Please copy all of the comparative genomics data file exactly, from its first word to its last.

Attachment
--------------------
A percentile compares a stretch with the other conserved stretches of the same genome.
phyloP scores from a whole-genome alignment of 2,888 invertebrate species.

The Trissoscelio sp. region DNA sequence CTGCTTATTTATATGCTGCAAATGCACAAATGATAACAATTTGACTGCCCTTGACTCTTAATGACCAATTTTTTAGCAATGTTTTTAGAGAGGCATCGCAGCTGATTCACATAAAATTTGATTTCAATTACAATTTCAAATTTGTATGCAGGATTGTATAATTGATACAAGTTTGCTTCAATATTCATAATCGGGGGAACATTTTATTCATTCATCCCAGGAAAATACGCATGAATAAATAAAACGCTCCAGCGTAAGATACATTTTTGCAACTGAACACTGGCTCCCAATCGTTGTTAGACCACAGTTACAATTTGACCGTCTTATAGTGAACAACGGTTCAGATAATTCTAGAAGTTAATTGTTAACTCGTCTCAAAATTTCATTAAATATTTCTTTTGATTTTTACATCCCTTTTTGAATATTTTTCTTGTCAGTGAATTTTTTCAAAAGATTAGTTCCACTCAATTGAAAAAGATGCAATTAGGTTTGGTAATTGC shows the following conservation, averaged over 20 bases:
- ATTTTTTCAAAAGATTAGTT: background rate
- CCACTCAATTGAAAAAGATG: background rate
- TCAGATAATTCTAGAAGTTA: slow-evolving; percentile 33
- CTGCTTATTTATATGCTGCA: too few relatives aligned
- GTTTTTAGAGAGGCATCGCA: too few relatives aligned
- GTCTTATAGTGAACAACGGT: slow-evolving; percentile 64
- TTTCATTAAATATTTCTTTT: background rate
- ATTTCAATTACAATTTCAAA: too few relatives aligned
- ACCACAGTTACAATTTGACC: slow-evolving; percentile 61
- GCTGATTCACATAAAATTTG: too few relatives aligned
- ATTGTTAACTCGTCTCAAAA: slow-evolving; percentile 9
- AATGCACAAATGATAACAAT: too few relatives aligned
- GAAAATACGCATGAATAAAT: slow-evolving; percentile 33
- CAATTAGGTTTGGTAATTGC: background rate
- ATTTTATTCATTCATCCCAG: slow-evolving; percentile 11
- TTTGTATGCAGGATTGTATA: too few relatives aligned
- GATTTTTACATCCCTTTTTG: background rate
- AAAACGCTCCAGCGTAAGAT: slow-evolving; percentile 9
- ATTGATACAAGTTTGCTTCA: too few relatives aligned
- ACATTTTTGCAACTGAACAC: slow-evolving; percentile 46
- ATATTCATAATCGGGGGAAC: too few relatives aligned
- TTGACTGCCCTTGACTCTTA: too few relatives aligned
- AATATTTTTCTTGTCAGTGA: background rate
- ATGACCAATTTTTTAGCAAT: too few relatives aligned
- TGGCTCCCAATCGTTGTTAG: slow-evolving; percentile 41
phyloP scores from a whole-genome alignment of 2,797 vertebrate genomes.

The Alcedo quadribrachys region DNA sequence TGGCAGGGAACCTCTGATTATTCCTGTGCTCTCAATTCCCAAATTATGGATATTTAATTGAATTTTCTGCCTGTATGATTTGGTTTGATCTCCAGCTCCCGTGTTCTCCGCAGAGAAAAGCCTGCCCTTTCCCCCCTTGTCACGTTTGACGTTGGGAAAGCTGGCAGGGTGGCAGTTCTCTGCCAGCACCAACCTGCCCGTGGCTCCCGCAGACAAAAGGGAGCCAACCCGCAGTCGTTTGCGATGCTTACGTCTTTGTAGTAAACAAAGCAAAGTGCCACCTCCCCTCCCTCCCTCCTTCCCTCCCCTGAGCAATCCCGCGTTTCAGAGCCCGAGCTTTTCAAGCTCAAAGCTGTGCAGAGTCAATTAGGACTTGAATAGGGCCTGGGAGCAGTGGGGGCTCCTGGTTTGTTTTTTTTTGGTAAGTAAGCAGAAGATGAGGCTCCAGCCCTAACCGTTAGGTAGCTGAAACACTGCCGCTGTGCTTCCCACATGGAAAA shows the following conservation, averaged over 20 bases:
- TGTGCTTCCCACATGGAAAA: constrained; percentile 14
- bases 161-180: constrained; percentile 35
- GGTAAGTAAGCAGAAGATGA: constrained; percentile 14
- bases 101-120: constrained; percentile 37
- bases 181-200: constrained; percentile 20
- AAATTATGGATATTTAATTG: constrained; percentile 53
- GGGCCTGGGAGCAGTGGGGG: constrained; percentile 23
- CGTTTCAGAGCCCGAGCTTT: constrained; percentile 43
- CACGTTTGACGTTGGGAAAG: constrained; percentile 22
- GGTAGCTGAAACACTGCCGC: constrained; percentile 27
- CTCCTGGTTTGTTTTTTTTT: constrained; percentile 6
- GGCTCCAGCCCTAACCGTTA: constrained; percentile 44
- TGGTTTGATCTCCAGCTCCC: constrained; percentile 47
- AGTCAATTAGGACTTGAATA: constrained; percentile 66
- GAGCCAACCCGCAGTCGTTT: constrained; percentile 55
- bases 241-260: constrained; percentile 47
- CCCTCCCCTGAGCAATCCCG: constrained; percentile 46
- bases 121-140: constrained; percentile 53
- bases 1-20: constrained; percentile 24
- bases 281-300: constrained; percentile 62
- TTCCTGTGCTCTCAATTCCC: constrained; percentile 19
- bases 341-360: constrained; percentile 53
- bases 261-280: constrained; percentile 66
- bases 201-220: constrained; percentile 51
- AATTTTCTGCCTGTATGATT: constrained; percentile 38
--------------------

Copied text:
A percentile compares a stretch with the other conserved stretches of the same genome.
phyloP scores from a whole-genome alignment of 2,888 invertebrate species.

The Trissoscelio sp. region DNA sequence CTGCTTATTTATATGCTGCAAATGCACAAATGATAACAATTTGACTGCCCTTGACTCTTAATGACCAATTTTTTAGCAATGTTTTTAGAGAGGCATCGCAGCTGATTCACATAAAATTTGATTTCAATTACAATTTCAAATTTGTATGCAGGATTGTATAATTGATACAAGTTTGCTTCAATATTCATAATCGGGGGAACATTTTATTCATTCATCCCAGGAAAATACGCATGAATAAATAAAACGCTCCAGCGTAAGATACATTTTTGCAACTGAACACTGGCTCCCAATCGTTGTTAGACCACAGTTACAATTTGACCGTCTTATAGTGAACAACGGTTCAGATAATTCTAGAAGTTAATTGTTAACTCGTCTCAAAATTTCATTAAATATTTCTTTTGATTTTTACATCCCTTTTTGAATATTTTTCTTGTCAGTGAATTTTTTCAAAAGATTAGTTCCACTCAATTGAAAAAGATGCAATTAGGTTTGGTAATTGC shows the following conservation, averaged over 20 bases:
- ATTTTTTCAAAAGATTAGTT: background rate
- CCACTCAATTGAAAAAGATG: background rate
- TCAGATAATTCTAGAAGTTA: slow-evolving; percentile 33
- CTGCTTATTTATATGCTGCA: too few relatives aligned
- GTTTTTAGAGAGGCATCGCA: too few relatives aligned
- GTCTTATAGTGAACAACGGT: slow-evolving; percentile 64
- TTTCATTAAATATTTCTTTT: background rate
- ATTTCAATTACAATTTCAAA: too few relatives aligned
- ACCACAGTTACAATTTGACC: slow-evolving; percentile 61
- GCTGATTCACATAAAATTTG: too few relatives aligned
- ATTGTTAACTCGTCTCAAAA: slow-evolving; percentile 9
- AATGCACAAATGATAACAAT: too few relatives aligned
- GAAAATACGCATGAATAAAT: slow-evolving; percentile 33
- CAATTAGGTTTGGTAATTGC: background rate
- ATTTTATTCATTCATCCCAG: slow-evolving; percentile 11
- TTTGTATGCAGGATTGTATA: too few relatives aligned
- GATTTTTACATCCCTTTTTG: background rate
- AAAACGCTCCAGCGTAAGAT: slow-evolving; percentile 9
- ATTGATACAAGTTTGCTTCA: too few relatives aligned
- ACATTTTTGCAACTGAACAC: slow-evolving; percentile 46
- ATATTCATAATCGGGGGAAC: too few relatives aligned
- TTGACTGCCCTTGACTCTTA: too few relatives aligned
- AATATTTTTCTTGTCAGTGA: background rate
- ATGACCAATTTTTTAGCAAT: too few relatives aligned
- TGGCTCCCAATCGTTGTTAG: slow-evolving; percentile 41
phyloP scores from a whole-genome alignment of 2,797 vertebrate genomes.

The Alcedo quadribrachys region DNA sequence TGGCAGGGAACCTCTGATTATTCCTGTGCTCTCAATTCCCAAATTATGGATATTTAATTGAATTTTCTGCCTGTATGATTTGGTTTGATCTCCAGCTCCCGTGTTCTCCGCAGAGAAAAGCCTGCCCTTTCCCCCCTTGTCACGTTTGACGTTGGGAAAGCTGGCAGGGTGGCAGTTCTCTGCCAGCACCAACCTGCCCGTGGCTCCCGCAGACAAAAGGGAGCCAACCCGCAGTCGTTTGCGATGCTTACGTCTTTGTAGTAAACAAAGCAAAGTGCCACCTCCCCTCCCTCCCTCCTTCCCTCCCCTGAGCAATCCCGCGTTTCAGAGCCCGAGCTTTTCAAGCTCAAAGCTGTGCAGAGTCAATTAGGACTTGAATAGGGCCTGGGAGCAGTGGGGGCTCCTGGTTTGTTTTTTTTTGGTAAGTAAGCAGAAGATGAGGCTCCAGCCCTAACCGTTAGGTAGCTGAAACACTGCCGCTGTGCTTCCCACATGGAAAA shows the following conservation, averaged over 20 bases:
- TGTGCTTCCCACATGGAAAA: constrained; percentile 14
- bases 161-180: constrained; percentile 35
- GGTAAGTAAGCAGAAGATGA: constrained; percentile 14
- bases 101-120: constrained; percentile 37
- bases 181-200: constrained; percentile 20
- AAATTATGGATATTTAATTG: constrained; percentile 53
- GGGCCTGGGAGCAGTGGGGG: constrained; percentile 23
- CGTTTCAGAGCCCGAGCTTT: constrained; percentile 43
- CACGTTTGACGTTGGGAAAG: constrained; percentile 22
- GGTAGCTGAAACACTGCCGC: constrained; percentile 27
- CTCCTGGTTTGTTTTTTTTT: constrained; percentile 6
- GGCTCCAGCCCTAACCGTTA: constrained; percentile 44
- TGGTTTGATCTCCAGCTCCC: constrained; percentile 47
- AGTCAATTAGGACTTGAATA: constrained; percentile 66
- GAGCCAACCCGCAGTCGTTT: constrained; percentile 55
- bases 241-260: constrained; percentile 47
- CCCTCCCCTGAGCAATCCCG: constrained; percentile 46
- bases 121-140: constrained; percentile 53
- bases 1-20: constrained; percentile 24
- bases 281-300: constrained; percentile 62
- TTCCTGTGCTCTCAATTCCC: constrained; percentile 19
- bases 341-360: constrained; percentile 53
- bases 261-280: constrained; percentile 66
- bases 201-220: constrained; percentile 51
- AATTTTCTGCCTGTATGATT: constrained; percentile 38